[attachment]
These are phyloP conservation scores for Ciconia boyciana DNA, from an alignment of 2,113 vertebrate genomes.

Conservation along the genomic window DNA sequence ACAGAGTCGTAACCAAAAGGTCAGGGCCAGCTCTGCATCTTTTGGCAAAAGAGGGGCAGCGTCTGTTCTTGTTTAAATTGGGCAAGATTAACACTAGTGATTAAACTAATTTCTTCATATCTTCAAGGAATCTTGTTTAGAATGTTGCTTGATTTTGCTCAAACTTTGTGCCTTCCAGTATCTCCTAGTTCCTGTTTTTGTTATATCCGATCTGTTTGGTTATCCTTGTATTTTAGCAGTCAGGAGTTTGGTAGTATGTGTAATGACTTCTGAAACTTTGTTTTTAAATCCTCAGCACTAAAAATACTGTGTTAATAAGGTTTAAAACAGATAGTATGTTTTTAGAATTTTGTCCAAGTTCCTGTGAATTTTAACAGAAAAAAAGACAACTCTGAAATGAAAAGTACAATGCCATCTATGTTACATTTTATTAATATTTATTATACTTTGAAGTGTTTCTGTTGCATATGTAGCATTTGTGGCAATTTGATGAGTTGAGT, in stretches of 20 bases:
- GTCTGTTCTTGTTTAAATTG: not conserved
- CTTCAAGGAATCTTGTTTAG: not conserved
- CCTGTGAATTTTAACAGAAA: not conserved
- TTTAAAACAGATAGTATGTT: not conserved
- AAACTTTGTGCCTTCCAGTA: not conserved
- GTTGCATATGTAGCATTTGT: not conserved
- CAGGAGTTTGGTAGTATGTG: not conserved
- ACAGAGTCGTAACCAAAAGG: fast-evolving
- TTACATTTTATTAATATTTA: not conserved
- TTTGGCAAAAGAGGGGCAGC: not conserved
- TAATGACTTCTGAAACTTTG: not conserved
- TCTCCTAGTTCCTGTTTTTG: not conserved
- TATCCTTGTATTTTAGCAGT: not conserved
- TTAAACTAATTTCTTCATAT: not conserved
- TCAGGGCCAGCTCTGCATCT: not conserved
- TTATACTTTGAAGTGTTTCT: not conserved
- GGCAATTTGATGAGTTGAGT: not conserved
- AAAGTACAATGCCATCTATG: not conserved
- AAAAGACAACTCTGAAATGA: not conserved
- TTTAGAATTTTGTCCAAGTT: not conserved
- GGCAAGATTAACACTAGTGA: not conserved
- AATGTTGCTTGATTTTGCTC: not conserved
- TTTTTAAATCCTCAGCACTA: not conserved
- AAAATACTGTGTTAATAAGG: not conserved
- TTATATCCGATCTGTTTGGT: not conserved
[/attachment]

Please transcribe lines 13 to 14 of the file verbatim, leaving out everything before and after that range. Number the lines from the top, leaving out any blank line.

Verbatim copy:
- TAATGACTTCTGAAACTTTG: not conserved
- TCTCCTAGTTCCTGTTTTTG: not conserved